Barrett Gibb has just wrapped up an adventure that most people would probably find difficult to even imagine.
The former resident of Hay River and two of his friends that made up Team Grizzly Rims, completed the Mongol Rally – a 43-day, 21,000-kilometre drive from the Czech Republic to Siberia.
In between, they travelled through 23 countries.
“It was fantastic, really,” said Gibb. “It was so many crazy things going on, mixed in with a boatload of stress and hijinks and whatnot. It was quite the adventure.”
The rally started on July 16 and Gibb’s team arrived in Ulan-Ude, Russia, on Aug. 26.
Not surprising, he has a list of things when asked about the highlights of the trip.
“Iran was just wonderful,” he said. “It was interesting to just see the scenery there, but also the people in Iran were absolutely wonderful. They treated us like celebrities.”
Gibb also enjoyed seeing the countries of Central Asia, although the welcomes were not always of Iranian calibre.
“Turkmenistan was probably I’d say the most inhospitable country,” he said. “The country itself doesn’t really allow tourism, apparently. We had to get a transit visa, so we only had four days to get into and out of Turkmenistan. And then the people there were kind of guarded. They didn’t really seem as welcoming, to put it lightly.”
However, Turkmenistan did offer two of the more memorable sights for Gibb.
One was the capital city of Ashgabat.
“I’ve never seen a city like Ashgabat,” he said. “It was all white marble, gold trim on every building.”
The other was the famed Gates of Hell, a 230-foot-wide hole in the ground that has been burning since 1971 near the village of Darvaza. It was created when a drilling rig accidentally punched into a natural gas cavern. Instead of allowing poisonous fumes to escape, the hole was intentionally set alight and it hasn’t stopped burning since.
“It was just really cool to see this big burning hole in the ground,” said Gibb. “I thought it would be a lot smaller, but it was huge.”
The 28-year-old also noted that some highlights are not necessarily good highlights.
“We had to bribe a couple of cops in Kyrgyzstan because we were speeding and they were going to take our licences,” he recalled of two separate instances. “You had to literally bribe cops. It was crazy. We couldn’t believe it.”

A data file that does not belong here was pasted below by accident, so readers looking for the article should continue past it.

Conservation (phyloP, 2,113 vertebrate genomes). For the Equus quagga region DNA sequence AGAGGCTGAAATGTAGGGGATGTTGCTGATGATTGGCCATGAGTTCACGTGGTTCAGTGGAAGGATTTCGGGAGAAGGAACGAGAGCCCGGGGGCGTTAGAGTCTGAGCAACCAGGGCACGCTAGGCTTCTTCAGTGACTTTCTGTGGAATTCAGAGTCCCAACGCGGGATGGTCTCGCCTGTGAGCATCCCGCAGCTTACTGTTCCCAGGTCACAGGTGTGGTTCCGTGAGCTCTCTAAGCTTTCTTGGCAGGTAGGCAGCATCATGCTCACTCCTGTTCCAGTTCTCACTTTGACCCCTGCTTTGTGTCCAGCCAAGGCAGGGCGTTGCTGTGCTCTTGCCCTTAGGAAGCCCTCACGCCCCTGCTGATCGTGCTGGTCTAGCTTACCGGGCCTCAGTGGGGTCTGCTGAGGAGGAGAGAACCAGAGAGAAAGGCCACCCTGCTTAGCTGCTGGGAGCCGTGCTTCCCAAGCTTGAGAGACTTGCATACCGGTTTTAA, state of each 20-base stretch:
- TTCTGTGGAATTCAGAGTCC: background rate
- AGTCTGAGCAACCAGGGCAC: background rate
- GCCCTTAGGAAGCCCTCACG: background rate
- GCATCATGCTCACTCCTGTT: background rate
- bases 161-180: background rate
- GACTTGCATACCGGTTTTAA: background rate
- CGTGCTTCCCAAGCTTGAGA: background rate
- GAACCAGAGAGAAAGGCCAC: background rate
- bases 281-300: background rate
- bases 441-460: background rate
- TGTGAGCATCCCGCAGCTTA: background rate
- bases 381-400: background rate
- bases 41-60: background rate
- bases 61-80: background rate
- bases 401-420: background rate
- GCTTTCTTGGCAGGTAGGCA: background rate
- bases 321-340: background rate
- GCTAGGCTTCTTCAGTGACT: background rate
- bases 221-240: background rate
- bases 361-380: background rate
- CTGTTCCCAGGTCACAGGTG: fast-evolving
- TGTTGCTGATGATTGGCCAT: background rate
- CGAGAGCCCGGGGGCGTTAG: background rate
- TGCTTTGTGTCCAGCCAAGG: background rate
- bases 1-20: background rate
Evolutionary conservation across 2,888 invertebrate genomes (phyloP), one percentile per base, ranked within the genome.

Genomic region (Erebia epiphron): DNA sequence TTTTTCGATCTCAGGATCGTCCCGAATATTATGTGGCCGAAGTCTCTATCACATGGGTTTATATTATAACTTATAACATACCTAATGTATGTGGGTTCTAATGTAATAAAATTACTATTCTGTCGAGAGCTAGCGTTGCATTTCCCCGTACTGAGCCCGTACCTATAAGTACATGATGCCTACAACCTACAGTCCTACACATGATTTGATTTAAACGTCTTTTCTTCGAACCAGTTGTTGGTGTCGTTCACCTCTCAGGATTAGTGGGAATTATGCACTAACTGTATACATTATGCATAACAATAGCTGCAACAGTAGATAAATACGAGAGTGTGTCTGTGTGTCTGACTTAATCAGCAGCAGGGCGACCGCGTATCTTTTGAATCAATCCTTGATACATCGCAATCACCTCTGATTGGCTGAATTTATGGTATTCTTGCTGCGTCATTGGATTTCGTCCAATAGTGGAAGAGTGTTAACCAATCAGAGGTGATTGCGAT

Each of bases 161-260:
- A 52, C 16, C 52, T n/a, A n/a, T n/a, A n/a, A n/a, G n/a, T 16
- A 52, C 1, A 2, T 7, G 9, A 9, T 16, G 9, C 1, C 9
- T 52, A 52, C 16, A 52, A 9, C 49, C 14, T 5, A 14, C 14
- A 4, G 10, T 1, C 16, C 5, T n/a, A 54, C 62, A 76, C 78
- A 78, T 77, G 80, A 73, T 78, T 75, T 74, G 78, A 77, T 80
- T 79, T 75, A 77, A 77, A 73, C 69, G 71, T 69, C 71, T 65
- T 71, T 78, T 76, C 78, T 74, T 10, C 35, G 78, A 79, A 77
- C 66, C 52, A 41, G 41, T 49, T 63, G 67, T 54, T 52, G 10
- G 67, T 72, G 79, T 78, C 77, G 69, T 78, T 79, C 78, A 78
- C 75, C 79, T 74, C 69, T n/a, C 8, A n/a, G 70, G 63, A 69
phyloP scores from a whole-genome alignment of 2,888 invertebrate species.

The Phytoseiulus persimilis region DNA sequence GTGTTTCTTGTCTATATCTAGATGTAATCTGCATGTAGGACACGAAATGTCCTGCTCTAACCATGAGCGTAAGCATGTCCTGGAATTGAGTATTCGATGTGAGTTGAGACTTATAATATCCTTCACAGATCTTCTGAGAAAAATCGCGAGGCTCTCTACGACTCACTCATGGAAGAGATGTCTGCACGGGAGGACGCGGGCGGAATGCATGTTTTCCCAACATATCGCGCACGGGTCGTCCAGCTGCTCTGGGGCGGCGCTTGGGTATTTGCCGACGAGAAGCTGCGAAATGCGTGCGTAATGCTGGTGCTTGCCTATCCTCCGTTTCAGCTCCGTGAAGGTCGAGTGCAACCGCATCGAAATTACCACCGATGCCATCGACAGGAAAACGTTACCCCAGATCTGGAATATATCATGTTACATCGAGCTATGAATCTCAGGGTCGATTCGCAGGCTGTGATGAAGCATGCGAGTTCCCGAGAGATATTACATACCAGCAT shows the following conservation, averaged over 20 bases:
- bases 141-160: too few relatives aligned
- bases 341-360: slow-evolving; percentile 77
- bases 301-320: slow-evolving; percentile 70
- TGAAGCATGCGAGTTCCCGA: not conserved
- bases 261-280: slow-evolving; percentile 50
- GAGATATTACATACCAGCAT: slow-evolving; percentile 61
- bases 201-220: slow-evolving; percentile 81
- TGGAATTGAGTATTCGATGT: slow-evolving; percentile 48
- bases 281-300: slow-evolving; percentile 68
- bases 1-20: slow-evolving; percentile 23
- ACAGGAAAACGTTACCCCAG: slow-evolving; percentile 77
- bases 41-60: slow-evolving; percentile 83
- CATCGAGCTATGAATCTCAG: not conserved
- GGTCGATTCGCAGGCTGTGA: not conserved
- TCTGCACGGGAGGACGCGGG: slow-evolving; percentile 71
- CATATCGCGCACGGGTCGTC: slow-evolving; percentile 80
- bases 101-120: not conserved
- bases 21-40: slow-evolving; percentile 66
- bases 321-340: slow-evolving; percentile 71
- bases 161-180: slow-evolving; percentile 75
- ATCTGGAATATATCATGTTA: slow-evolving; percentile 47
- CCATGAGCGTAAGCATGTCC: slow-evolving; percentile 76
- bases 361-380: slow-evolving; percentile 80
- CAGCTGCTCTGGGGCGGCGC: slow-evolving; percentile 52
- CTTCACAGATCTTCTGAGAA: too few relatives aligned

Gibb and his team also worked to keep their vehicle – a Skoda Fabia – in running order
“All throughout the rally we had eight flat tires,” he said. “We punctured our gas tank. We had leaking coolant. Our tires all leaked even after we repaired them, because we never bought any new tires. We just repaired them ourselves or once or twice we took them to a shop to get a patch on them. We had to bend rims back into place, sometimes with rocks.”
And they faced challenging driving conditions.
“Sometimes there was no highway and sometimes you drove on what was left of the highway,” said Gibb. “It was pretty crazy.”
In Central Asia, he said at one time they were basically driving on a goat path.
Gibb and his teammates – Jackson Weibe and Jamie Dainton from High River, Alberta – travelled through a wide variety of countries, including Austria, Croatia, Bosnia-Herzegovina, Greece, Turkey and many more.
“It was a fantastic trip to be sure, but I hope to have many more crazy adventures in the future, so maybe not the trip of a lifetime, but a trip to remember,” he said.
“It definitely was way more than I expected,” he added. “It was just by orders of magnitude greater.”
While Gibb and his friends survived the rally, their car didn’t. In Ulan-Ude, a Russian TV news team wanted a car on a stage, so Gibb’s team drove their car onto the stage.
“So we all climbed up on top of the car and the other teams were like, ‘Let’s jump up and down on the car,'” he explained. “So we were like all jumping on our car. And then our roof collapsed and basically shattered our front windshield.”
As part of the rally, each team pays a C$2,056 deposit to get their vehicles transported by train out of Russia to Estonia, where it is either held for the team or scrapped.
“Ours is getting scrapped,” said Gibb.
The Mongol Rally featured 360 teams this year, and Gibb’s team finished in 155th place.
Part of the event is to raise money for charity. Team Grizzly Rims raised over C$2,000 for Cool Earth, a group which works to stop deforestation in rainforests.
While Gibb was completing the rally, his mother back in Hay River, Bev Gibb, was keeping track of her son’s progress on the Internet, and she’s happy he is safely back in Canada.
“I was quite excited to share the journey vicariously from a distance,” she said.
Bev Gibb said the highlight for her was that her son and his two friends were brave enough to do the rally.
“I think more than anything I’m just incredibly proud of what they did,” she said. “They set out to do something that was a very, very big undertaking and they did it. They managed to figure out the different challenges that they came up on and they all arrived in the same car at the end of it.”
Barrett Gibb, who recently earned a diploma in mechanical engineering technology, is now back in Calgary.